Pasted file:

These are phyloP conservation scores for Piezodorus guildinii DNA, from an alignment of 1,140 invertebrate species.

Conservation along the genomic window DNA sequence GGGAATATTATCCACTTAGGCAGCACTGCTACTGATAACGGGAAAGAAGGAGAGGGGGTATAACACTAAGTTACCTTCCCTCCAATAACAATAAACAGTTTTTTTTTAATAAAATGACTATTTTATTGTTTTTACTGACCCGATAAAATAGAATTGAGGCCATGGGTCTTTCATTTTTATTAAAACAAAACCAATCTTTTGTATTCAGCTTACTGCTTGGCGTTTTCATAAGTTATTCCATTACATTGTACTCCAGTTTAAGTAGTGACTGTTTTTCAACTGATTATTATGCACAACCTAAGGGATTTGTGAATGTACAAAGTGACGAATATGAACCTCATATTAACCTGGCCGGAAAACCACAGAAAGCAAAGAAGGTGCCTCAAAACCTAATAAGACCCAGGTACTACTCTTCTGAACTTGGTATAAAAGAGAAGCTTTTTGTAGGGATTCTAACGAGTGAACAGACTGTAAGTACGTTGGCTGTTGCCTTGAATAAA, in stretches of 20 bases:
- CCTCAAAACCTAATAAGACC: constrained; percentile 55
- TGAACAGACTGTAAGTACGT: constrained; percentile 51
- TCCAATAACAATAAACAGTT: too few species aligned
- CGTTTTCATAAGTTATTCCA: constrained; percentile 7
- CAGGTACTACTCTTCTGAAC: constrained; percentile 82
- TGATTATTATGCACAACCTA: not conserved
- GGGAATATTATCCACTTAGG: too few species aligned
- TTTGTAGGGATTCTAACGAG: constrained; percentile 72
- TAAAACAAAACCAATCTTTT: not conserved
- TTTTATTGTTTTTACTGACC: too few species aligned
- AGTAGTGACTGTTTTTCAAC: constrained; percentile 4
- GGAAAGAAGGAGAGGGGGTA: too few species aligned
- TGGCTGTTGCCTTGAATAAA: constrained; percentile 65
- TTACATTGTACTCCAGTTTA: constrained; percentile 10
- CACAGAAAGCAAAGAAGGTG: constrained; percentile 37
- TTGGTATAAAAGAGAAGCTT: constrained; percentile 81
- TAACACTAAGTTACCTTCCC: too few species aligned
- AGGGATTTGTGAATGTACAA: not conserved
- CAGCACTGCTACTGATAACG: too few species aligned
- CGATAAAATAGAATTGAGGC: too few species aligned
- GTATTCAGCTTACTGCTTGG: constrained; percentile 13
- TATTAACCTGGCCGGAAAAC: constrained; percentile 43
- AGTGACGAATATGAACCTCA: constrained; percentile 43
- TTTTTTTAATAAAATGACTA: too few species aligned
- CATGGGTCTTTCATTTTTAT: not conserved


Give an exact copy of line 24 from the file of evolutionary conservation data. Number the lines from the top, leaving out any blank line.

- TATTAACCTGGCCGGAAAAC: constrained; percentile 43